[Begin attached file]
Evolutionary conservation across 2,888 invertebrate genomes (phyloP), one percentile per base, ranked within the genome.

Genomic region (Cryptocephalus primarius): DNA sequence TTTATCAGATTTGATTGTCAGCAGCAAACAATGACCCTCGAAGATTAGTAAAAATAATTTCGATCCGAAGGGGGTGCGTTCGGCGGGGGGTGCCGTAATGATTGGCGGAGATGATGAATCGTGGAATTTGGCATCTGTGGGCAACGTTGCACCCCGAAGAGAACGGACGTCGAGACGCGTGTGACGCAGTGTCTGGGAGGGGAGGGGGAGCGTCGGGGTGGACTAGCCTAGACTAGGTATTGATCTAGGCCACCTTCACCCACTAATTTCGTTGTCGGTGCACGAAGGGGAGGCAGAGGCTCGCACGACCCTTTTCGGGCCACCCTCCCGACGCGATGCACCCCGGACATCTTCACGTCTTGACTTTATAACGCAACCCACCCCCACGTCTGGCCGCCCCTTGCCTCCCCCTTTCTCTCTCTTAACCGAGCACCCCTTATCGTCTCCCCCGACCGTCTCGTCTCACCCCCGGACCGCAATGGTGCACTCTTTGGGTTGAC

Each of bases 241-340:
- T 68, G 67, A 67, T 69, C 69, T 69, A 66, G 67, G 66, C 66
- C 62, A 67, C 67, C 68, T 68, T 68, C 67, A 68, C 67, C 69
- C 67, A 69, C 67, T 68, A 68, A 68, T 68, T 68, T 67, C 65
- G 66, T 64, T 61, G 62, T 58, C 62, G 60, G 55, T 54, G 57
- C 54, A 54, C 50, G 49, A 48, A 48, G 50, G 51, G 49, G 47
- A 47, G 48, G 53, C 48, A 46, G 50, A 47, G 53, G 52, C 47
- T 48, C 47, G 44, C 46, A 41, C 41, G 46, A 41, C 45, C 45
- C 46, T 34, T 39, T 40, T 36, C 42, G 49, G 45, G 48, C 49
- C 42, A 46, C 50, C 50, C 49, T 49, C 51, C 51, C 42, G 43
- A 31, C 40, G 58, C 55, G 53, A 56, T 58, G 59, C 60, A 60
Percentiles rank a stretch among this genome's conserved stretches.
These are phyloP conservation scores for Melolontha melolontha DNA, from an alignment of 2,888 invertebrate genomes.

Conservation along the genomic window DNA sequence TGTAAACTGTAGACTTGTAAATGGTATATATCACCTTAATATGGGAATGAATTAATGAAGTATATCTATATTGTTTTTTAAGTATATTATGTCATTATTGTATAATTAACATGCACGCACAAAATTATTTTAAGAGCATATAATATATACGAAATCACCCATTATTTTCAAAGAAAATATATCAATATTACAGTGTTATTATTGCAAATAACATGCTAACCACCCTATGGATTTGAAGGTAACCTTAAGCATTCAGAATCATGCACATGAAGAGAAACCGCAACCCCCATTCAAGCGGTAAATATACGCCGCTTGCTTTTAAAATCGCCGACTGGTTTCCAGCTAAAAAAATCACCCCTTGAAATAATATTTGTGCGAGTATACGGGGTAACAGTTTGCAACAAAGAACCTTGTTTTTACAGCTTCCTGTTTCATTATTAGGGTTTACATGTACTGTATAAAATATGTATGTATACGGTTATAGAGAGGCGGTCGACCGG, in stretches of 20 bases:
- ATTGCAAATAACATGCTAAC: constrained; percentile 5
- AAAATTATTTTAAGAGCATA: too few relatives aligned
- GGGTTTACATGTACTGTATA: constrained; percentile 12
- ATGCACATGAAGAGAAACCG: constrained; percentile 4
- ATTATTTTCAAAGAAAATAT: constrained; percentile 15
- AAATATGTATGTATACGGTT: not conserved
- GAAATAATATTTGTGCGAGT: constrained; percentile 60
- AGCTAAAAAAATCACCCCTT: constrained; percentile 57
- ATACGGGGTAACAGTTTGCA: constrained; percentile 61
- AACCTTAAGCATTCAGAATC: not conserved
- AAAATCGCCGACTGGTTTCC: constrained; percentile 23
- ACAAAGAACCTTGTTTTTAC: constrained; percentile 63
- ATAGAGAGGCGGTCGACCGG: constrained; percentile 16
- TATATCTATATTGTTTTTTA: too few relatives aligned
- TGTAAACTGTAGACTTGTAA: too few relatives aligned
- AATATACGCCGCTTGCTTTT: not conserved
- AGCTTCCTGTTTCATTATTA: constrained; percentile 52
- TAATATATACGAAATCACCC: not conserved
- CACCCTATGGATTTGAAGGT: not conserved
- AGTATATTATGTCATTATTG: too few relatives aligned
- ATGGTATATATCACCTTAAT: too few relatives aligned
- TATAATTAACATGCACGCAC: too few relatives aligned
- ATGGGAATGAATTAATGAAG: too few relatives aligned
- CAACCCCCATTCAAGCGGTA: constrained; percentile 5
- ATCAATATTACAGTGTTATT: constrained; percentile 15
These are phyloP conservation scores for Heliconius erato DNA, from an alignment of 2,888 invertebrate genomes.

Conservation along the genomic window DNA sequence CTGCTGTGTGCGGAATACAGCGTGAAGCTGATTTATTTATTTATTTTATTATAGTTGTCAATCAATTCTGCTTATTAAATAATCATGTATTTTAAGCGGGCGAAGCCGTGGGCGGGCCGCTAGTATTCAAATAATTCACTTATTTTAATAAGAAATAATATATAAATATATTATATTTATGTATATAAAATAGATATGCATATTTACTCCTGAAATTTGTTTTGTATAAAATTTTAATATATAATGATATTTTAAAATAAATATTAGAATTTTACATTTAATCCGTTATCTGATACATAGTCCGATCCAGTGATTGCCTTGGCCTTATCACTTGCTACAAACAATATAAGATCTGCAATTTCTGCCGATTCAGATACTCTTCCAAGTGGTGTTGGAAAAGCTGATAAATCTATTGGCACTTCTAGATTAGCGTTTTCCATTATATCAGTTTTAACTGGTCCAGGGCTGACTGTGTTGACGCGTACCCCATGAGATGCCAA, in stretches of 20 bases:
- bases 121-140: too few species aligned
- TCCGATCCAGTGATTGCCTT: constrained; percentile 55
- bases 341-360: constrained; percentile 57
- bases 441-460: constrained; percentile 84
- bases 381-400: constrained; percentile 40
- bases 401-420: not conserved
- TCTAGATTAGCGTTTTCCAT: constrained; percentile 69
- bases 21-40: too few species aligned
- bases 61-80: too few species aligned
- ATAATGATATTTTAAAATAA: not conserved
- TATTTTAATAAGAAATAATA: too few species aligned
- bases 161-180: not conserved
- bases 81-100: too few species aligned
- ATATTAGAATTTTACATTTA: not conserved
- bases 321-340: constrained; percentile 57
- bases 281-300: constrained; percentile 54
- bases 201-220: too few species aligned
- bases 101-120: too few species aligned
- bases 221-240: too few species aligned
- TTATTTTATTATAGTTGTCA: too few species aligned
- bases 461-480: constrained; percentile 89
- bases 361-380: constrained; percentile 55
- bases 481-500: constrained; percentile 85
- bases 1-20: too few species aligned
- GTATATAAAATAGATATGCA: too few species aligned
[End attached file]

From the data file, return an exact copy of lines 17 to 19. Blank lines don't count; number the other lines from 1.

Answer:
- ATTGCAAATAACATGCTAAC: constrained; percentile 5
- AAAATTATTTTAAGAGCATA: too few relatives aligned
- GGGTTTACATGTACTGTATA: constrained; percentile 12